What is ‘ARDUINO’?
Somebody could correct the question and say “WHO was Arduino?” as technically Arduino was king of Italy between 1002 and 1014 BC (Wikipedia, not a lot of Italians know about it). However he isn’t the Arduino that I want to speak about, even though the King matter in this our story.
So, what is? A washing machine designed to be used by men? A electronic bait for uncatchable barramundi? A fashion dress that changes its colour according to the wearer’s mood?
The answer is pretty simple. All of these and much, much more…
A little bit of history
In the beginning it was `WIRING`.
With the evolution of the electronic technology a new opportunity arouse for everybody who would want to develop new ideas. However, there was an obstacle: the complexity of the electronic systems and the development of the system tools. The problem was faced by Hernando Barragán, a Colombian engineer studying at the “Interaction Design Institute Ivrea (IDII)” in Italy.
In 2004, Mr. Hernando Barragán developed the system called `WIRING` as his Master’s thesis project at the IDII.
From his thesis:
“Current prototyping tools for electronics and programming are mostly targeted to engineering, robotics and technical audiences. They are hard to learn, and the programming languages are far from useful in contexts outside a specific technology.”
“WIRING is both a programming environment and an electronics prototyping input/output board for exploring the electronic arts and tangible media. It can also be used to teach and learn computer programming and prototyping with electronics.”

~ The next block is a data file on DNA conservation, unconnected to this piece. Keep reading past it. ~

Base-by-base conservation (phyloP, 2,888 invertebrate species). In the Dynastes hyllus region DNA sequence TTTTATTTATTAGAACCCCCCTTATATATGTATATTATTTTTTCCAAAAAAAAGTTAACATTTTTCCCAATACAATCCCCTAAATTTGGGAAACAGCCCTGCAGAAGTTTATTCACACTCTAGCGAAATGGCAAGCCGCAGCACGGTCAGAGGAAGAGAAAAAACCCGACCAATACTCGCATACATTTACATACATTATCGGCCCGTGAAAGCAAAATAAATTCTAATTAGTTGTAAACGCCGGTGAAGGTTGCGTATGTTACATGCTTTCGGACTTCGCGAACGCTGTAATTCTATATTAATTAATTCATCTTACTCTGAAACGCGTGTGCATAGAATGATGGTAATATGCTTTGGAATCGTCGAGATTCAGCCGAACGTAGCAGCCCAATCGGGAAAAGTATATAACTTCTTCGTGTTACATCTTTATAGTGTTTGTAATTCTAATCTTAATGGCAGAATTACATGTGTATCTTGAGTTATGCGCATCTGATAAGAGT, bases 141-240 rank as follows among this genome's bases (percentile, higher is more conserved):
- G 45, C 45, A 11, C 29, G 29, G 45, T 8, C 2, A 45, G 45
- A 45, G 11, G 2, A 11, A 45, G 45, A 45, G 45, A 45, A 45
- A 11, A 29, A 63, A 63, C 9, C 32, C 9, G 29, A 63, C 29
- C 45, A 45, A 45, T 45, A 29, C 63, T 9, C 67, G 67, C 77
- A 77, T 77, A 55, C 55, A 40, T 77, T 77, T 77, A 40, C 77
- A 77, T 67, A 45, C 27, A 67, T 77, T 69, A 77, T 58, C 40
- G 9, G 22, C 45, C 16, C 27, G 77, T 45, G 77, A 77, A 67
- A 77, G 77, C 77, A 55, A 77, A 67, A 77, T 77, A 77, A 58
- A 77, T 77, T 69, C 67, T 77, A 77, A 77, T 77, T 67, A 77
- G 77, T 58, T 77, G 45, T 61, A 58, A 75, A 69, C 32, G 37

Still his words: “The objective of the thesis was to make it easy for ARTIST and DESIGNER to work with electronics, by abstracting away the often complicated details of electronics so they can focus on their own objectives.”
In 2005, Professor Massimo Banzi, primary advisor in the Hernando’s thesis, took the WIRING project and with some changes made it marketable with the name of ARDUINO.
Apart from the fact that `Arduino` was the name of the ancient Italian King “Arduino d’Ivrea”, it is also the name of the pub where the Banzi’s team used to meet. Linguistically speaking, it is also a combination of the English word “hardware” and the Italian suffix “-ino” which means “little”, so the word ARDUINO could be also understood as “little hardware”.
Arduino is a system consisting of a simple electronic board (Figure 1) connected to the PC by a USB cable. The software runs on the PC as “Arduino IDE”, a graphical interface (Figure 3) to communicate and program the board. Users can write software on the PC and download it on to the board. The `software` is a list of instructions which are saved on the board which then executes them. It can, for example read a button or turn on a light (input/output).
Another important point about the system is the “Arduino” community born on the web around the system. Arduino is an OPEN SOURCE project, which means that everyone can have access to all the information about it and can change it however they want. This is a very important point making a lot of people meet and speaking about their projects. This joint cooperation has created the biggest electronic community in the world.
What is the peculiarity of this system? Of course, its simplicity!
The system is developed so that everyone can easily use it. Often people can learn by themselves or follow simple online or face to face workshops usually organised by the Arduino community.
There are many subsidiary electronic boards to connect to the main board, and what people have to do is just choose the one that suits them best. What’s more, the programming language is fairly simple so a few hours of basic training is enough to start your first project.
The Arduino Project so good that many schools have chosen to use it as an educational tool to introduce electronics and programming software to their students.
Andrea, Upper-Intermediate B